Tuesday, September 11, 2018

Artist Spotlight: Karen Sarrow -- FEM

Karen Sarrow, Protectors, Vets Arrive at DAPL, Acrylic and oil on linen, 25 x 31"
Karen Sarrow’s new exhibition, FEM, is comprised of a series of political paintings depicting struggles and environmental activism.
Karen Sarrow, After 9-11, Acrylic and mixed media on linen, 17 x 17"
The piece After 9-11 was painted during the Obama Administration, partly celebrating how the country had come together to elect a new President, reflected by the purple morning glories, and mourning the recent history of the Iraq War and violence in the Middle East. The future is obscured by the present immediacy of a chain link fence, with the fog of war and the tragedy of 9-11 in a faded vision inside the fence.
Karen Sarrow, Chain, Acrylic and mixed media on linen, 17 x 17"
Chain, painted prior to After 9-11, was more focused on the position of Sarrow as a new mom, acknowledging that society held the ideals of corporations, religion, energy and chemical exploitation higher than the health of families, children, and the environment.

Themes of human vulnerability permeate the FEM series of paintings, to emphasize that the life of the body is a physical reminder that we only have one earth to protect. The central image of the feminine is one that Sarrow has long waited to represent. The Earth, as an expectant mother, as with the feminine, will ultimately not be overcome by suppression.
Karen Sarrow, Fire Rose I, Acrylic on canvas, 25 x 19"
Karen Sarrow was born in the U.K., and grew up in Missouri. She received an M.A. in Art History from The Ohio State University, and an MFA in Painting from Pratt Institute. She serves as TAG President and co-founder of Imagi.Life. She and her family live in Studio City.


The exhibition runs through September 22, 2018
Artist Talk: Saturday, September 15, 3pm

Thursday, September 6, 2018

Artist Spotlight: Boris Litvinov -- End of Privacy

Boris Litvinov, Data Harvester, discarded parts of household electronics, 31 x 16"
Feeling called to action in the last year, artist Boris Litvinov produced a body of work drastically different from his typical stonework. The works in End of Privacy find Litvinov discarding the traditions of stone carving in favor of found objects and a microelectronic material palette. End of Privacy is a dive into social media’s function as instrumental tool in the spreading of false information, propaganda, and “fake news.”
Boris Litvinov, Ads Attack Kids, found electronic parts and epoxy resin, 25.5 x 44.5"
Previously living under the totalitarian rule of the Soviet era, Litvinov and his family aimed to live under the concept of a free society governed by a true, functioning and healthy democracy. However, since the last election, there has been an alarming increase in the number of hate crimes, calls for violent rhetoric, basic human decency, and empathy from the current administration and president. There has been a systematic, unabated obfuscation of reality, an assault on facts and truth, chaos disguised as political strategy, tax cuts for the rich, overt and blatant obstruction of justice, treasonous behavior domestically and internationally, disregard for and complete ignorance of the content of the foundational document of this great country - all committed by or because of one person whose only concern is for himself.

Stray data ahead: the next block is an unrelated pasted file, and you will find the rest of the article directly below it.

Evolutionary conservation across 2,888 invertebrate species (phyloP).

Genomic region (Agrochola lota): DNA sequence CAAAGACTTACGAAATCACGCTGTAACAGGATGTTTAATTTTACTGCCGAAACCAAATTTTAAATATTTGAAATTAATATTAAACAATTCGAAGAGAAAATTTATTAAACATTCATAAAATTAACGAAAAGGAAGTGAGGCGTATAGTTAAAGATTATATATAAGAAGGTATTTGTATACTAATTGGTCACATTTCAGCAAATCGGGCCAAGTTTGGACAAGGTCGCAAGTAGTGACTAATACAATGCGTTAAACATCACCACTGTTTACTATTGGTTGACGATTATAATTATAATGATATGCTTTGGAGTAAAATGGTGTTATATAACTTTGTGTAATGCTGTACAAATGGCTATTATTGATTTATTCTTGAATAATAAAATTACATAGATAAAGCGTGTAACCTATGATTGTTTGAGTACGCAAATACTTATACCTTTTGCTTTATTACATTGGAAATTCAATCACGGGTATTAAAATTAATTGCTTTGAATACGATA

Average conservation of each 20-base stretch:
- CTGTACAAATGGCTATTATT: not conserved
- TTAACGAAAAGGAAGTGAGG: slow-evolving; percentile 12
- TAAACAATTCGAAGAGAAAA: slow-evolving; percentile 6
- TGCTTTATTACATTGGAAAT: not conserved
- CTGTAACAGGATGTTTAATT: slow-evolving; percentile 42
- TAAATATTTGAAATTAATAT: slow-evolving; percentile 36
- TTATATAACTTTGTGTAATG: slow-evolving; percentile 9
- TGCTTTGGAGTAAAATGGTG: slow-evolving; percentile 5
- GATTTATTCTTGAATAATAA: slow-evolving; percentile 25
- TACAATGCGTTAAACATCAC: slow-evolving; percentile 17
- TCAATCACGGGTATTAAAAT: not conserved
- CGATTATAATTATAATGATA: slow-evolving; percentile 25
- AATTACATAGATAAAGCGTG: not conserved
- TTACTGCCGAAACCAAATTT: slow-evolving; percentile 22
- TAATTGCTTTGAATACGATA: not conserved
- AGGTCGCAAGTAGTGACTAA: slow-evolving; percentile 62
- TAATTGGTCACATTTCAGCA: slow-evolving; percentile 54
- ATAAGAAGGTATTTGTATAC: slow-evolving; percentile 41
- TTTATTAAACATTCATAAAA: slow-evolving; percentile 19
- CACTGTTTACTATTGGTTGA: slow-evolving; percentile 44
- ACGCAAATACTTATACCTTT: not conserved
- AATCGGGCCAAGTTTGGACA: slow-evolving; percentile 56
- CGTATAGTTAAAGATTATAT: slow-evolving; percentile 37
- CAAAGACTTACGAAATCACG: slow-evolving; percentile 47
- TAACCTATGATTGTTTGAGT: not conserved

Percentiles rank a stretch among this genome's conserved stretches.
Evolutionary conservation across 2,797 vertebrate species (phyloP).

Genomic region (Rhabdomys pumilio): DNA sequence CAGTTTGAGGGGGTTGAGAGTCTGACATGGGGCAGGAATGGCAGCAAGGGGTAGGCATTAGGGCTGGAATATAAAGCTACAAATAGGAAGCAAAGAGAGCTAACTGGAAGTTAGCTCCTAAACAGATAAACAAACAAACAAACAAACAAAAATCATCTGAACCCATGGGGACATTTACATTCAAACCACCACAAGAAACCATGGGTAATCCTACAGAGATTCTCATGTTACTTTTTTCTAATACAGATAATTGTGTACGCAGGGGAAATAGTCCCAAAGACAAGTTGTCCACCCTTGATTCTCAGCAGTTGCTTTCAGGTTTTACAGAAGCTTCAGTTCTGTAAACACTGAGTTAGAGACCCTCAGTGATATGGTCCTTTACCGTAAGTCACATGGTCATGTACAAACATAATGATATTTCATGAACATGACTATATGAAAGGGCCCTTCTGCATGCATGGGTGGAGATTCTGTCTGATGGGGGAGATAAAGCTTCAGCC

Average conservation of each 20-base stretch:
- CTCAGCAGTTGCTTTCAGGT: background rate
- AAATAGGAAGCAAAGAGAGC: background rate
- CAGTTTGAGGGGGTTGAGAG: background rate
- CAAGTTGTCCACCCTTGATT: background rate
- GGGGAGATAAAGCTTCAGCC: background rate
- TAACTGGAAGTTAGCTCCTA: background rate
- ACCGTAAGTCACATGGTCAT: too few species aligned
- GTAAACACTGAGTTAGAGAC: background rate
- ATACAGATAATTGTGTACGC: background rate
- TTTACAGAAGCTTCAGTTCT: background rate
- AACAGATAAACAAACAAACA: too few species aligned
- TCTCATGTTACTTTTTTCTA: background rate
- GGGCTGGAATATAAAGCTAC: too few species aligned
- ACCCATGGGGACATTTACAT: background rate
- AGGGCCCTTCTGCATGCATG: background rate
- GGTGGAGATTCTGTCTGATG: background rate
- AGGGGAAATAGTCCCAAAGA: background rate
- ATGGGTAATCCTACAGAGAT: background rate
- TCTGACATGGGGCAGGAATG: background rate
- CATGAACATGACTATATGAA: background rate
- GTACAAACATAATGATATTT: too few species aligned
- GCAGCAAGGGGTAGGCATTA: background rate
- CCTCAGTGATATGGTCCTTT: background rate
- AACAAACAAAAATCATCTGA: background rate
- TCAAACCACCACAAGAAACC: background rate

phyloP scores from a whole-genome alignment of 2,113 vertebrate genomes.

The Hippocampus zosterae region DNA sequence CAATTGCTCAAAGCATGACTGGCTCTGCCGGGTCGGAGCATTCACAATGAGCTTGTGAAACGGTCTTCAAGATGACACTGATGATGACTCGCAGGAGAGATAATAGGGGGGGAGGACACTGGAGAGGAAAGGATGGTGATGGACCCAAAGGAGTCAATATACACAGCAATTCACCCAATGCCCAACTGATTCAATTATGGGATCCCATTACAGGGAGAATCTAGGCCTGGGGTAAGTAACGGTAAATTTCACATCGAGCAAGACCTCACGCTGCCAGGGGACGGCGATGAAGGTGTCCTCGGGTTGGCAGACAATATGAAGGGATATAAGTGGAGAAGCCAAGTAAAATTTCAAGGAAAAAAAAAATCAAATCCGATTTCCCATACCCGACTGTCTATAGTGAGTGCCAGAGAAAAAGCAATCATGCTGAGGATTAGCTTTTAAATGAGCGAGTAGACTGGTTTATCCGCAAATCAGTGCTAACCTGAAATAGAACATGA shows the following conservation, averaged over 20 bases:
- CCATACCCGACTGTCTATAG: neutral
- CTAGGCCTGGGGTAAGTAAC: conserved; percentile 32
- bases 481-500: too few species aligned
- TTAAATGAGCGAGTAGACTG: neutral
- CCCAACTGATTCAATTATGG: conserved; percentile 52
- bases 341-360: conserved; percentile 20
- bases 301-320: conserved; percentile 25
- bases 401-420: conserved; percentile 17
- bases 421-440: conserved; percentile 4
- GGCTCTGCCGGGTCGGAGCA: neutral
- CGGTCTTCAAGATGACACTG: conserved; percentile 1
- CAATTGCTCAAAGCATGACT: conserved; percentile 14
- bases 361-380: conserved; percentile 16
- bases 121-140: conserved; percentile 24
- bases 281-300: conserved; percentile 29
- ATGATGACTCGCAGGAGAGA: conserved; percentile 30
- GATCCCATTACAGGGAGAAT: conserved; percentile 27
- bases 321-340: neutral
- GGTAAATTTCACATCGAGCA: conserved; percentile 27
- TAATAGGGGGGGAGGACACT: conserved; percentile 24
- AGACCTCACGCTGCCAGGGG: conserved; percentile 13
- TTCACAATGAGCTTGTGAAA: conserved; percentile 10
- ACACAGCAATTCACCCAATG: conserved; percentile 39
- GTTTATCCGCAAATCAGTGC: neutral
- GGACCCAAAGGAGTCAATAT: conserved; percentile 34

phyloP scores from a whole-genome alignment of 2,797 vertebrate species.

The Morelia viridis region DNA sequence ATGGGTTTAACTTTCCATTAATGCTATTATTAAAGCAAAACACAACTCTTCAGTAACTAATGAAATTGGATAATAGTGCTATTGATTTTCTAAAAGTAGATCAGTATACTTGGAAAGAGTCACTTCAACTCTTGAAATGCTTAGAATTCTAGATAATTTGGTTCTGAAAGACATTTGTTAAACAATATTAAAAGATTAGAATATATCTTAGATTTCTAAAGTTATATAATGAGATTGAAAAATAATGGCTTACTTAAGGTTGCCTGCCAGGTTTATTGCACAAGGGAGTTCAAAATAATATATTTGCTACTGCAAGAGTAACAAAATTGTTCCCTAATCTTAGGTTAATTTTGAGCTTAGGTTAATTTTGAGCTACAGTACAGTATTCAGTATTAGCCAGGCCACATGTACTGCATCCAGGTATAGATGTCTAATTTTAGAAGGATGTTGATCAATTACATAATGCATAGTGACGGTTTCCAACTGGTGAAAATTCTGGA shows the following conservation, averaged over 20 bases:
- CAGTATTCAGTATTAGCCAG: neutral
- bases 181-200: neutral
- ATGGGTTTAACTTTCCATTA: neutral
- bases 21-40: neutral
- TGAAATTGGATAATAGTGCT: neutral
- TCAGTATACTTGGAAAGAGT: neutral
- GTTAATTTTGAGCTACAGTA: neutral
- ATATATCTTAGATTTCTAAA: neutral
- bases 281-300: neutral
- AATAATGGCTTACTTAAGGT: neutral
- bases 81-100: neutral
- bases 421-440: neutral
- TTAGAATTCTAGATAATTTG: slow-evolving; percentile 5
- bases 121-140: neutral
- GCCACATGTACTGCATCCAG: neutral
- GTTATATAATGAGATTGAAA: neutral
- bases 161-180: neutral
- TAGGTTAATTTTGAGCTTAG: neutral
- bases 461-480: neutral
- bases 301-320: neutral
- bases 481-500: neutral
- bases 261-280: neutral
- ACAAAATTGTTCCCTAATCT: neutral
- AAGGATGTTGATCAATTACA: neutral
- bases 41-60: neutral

Boris Litvinov, Propaganda Machine, discarded parts of household electronics, 34 x 34"
End of Privacy asks us to look at our own role in the propaganda machine and how our own social media presence may contribute to an atmosphere of toxicity, lies, and hostility.
Boris Litvinov, Data Storage, discarded parts of household electronics, 29 x 20"
The exhibition runs through September 22, 2018
Artist Talk: Saturday, September 15, 3pm

Tuesday, September 4, 2018

Artist Spotlight: K Ryan Henisey -- Mythologies

K Ryan Henisey, Matrix Zephyri, Ink, metal, foil, oil, paper collage, 40 x 40"
K. Ryan Henisey presents his debut solo exhibition at TAG. Mythologies, selected watercolor, mixed media, and digital works, retells Queer myths from Classic and global mythology using contemporary self-portraiture.
“As a boy, I used to speak to the wind,” says Henisey from his home in West Hollywood. “Mythologies is my celebration of the Wind. These pieces examine queer stories to reveal the mysteries of our divine selves. I am proud to share that the works were inspired by LGBT-themed global myths and my passion for the god of the West Wind.”
K Ryan Henisey, Flore Hyancinthus (Hyacinth Blooms), Ink, metal, foil, oil, paper collage, 40 x 40"
“The Wind may have been an imaginary friend, if you can name the air such a thing,” says Henisey. “But what inspires me most in the Hyacinth myth is the tragic loss that Zephyrus brings upon himself. Like Apollo, the Wind loved a human, and in his passion -- knowing the consequences but choosing them anyway -- killed him. In the myth I recognized a part of myself and it’s that recognition I want to inspire in you.”
K Ryan Henisey, Xochipilli Caerulem inter Toxicondendron, Handcut paper, 24 x 18"
In addition to his queer-themed gallery work, Henisey is engaging Instagram’s Queer communities with surprise selfie renderings. His current set is focused on trans men.
K Ryan Henisey, Via Kalifornica (Kalifornica Road), Watercolor, metal foil, 42 x 36"
The exhibition runs through September 22, 2018
Artist Talk: Saturday, September 15, 3pm